If you are up for a bit of DIY at home, embarking on a bit of tiling is a great project. However, as with most DIY tasks, you will need a number of tiling tools to get your tiling off to the best start. Apart from a tile cutter, the majority of the tools are relatively cheap and can be bought online or from most DIY stores.
Assuming that you already have the tiles, adhesive and grout, below are some of the tiling tools required.
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What Tools Are Needed For Tiling?
Possibly one of the most important parts of any tiling project is measuring up accurately. Whether you need to calculate how many tiles are required, any cuts that are needed or how to lay the tiles, a measuring tape is an essential tool.
Marking Pencil or Pen
Once you have measured up the tiles, guide lines or holes for pipes, you will then need to mark the area. Whether you use a whiteboard pen or pencil, the choice is completely up to you. If you choose to use a pen, ensure that it isn’t a permanent marker because it can be near enough impossible to remove on certain tiles. If you want to use a pencil, we recommend investing into chinagraph pencils as they are great for marking on a wide array of tiles.
Unless you are extremely lucky to have equal walls or floors for your tiles, you are more than likely going to have to make a few cuts. In order to do this, you are going to need a tile cutter, which is available as a manual or electric cutter. Some of the latest and best rated tile cutters allow you to effortlessly cut a range of tiles with ease.
Although not necessarily needed for all tiling projects, an angle grinder with a diamond blade allows you to make specific cuts. An example cut may be cutting in the middle of a tile in order to install a flush plate.
Diamond Drill Bits
Another tiling tool that may not be required for all projects is a diamond drill bit, which is used to drill through tiles. This may be a requirement for pipes, tap connections or even a toilet brush or roll holder. Attempting to drill into the tile with a normal drill bit may produce too much heat and crack the tile.
Electric Mixer and Rubber Buckets
Once all of the tiles have been measured up and cut accordingly, you are then ready to begin laying down the tiles. This will require a suitable adhesive to be mixed up using with water inside of a rubber bucket.
Depending upon your budget, you may wish to invest into a paddle mixer, which is available in a wide range of specifications. Alternatively, if you own a durable cordless screwdriver, you can get an attachment that allows you to mix up the adhesive (as shown in the image below).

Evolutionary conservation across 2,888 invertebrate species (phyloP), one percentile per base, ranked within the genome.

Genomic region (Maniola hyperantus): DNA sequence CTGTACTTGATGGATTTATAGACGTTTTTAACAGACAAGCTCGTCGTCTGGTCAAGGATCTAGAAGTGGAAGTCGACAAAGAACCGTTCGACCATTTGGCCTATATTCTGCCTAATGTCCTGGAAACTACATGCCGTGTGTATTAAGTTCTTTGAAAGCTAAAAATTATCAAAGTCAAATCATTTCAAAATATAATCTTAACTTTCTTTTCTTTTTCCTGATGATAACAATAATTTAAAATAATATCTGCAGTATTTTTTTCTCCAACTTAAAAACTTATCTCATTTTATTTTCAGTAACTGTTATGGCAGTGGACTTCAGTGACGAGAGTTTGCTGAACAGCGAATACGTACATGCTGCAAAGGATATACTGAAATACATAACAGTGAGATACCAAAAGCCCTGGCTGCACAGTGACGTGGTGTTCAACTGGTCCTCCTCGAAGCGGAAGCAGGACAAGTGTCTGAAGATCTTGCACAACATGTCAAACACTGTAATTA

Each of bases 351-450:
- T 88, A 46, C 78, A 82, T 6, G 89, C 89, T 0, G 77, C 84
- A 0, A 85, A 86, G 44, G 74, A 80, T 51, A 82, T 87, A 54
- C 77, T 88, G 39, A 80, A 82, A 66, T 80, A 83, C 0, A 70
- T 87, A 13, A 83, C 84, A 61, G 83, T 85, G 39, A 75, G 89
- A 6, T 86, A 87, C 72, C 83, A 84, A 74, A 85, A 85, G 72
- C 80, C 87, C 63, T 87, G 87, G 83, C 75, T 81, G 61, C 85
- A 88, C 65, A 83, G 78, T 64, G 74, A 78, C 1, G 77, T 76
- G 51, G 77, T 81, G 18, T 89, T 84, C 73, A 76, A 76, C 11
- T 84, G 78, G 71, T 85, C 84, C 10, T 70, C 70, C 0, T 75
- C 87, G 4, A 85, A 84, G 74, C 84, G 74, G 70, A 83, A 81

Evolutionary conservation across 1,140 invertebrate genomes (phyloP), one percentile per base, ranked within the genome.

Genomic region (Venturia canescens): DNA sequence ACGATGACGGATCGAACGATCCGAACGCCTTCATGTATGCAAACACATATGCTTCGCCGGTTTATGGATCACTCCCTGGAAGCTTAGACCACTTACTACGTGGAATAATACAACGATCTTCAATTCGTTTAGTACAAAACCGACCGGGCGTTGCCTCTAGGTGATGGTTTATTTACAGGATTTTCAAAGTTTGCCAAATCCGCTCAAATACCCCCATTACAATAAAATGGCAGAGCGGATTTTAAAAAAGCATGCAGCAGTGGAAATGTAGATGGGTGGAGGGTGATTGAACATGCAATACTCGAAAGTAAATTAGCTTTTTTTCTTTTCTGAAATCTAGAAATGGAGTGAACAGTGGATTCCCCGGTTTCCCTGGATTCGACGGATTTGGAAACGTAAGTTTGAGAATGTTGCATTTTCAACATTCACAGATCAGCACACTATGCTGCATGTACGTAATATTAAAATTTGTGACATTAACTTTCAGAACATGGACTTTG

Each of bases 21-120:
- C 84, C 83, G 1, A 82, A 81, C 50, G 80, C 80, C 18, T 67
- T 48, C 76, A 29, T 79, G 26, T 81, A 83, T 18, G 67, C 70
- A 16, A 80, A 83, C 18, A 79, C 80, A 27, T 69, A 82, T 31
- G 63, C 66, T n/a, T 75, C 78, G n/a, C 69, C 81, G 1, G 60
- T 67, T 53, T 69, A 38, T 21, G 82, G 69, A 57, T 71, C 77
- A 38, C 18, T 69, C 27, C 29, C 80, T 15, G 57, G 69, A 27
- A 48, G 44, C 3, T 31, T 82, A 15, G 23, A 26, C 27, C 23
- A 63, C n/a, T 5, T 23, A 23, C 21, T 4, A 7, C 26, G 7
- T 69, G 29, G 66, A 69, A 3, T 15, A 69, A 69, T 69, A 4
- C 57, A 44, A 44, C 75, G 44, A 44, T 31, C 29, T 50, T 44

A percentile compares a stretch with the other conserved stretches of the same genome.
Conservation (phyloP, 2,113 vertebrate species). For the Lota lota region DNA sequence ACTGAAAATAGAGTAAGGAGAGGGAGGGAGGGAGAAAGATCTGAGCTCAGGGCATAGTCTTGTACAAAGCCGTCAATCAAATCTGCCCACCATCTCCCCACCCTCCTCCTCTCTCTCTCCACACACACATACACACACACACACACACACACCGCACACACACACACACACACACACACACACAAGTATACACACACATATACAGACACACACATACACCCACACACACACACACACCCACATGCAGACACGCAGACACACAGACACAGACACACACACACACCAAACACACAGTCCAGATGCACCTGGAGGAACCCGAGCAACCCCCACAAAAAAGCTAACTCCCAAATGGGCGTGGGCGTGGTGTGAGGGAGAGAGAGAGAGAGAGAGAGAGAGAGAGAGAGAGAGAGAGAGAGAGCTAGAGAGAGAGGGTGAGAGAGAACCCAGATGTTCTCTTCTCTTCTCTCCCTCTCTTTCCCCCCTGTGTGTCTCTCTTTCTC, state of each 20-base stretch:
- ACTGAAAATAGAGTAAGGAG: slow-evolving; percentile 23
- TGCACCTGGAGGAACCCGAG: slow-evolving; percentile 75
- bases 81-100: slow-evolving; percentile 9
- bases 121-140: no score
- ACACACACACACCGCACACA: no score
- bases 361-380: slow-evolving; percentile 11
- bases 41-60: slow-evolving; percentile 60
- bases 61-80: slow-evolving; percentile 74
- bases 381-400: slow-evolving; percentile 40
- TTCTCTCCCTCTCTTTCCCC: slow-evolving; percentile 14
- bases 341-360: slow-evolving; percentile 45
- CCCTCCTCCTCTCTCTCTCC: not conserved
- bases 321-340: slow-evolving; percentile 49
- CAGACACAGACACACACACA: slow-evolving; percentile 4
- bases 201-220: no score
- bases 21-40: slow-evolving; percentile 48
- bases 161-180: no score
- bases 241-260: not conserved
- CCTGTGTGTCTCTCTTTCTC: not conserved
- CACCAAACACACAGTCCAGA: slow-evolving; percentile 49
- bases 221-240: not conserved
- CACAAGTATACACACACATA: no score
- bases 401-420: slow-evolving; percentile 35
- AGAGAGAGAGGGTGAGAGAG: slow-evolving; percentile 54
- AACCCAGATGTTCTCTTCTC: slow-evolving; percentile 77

Once the adhesive has been mixed up, you will want to use a tile trowel to spread it on the floors or walls. If you are spreading adhesive upon the floor, we would recommend a square notched trowel as it will provide a thicker bed for the tiles. If you are tiling walls, curved notches are the best type of tile trowel to use.
Spirit Level/Tile Leveling System
In order to avoid any uneven tiles and improve the finished results, it’s crucial that you ensure the tiles are leveled out before the adhesive sets. You can either use a spirit level or a tile leveling system that can be adjusted to suit the thickness of your tiles.
Rubber Grout Floats
Once the tiles have been laid and the adhesive is completely set, you can begin to grout the tiles. The grout needs to fill the spaces between the tiles and lock them together to avoid any movement. The best way to grout the tiles is to use a rubber grout float, which allows you to spread grout and achieve a great finish with ease.
To create consistent spacing between all of your tiles, you will require tile spacers, which are available in a range of sizes to best suit your requirements.
Once you have successfully laid the tiles and applied the grout, you will want to begin cleaning up. The best way of doing so is to use a dedicated tile sponge, which is more heavy duty than a standard alternative. This specific type of sponge makes clearing up the grout residue far more easier.
All the above tools are pretty much essential for perfecting any tiling project but there are plenty of additional tools too. For example, if you are tiling a bathroom, you may want to use some silicone sealant upon any of the edges. Other optional tools include knee pads, tile nippers, a rubber mallet, scraper and much more. You may even with to paint the tiles once they have been cut to size, which will require a specific paint.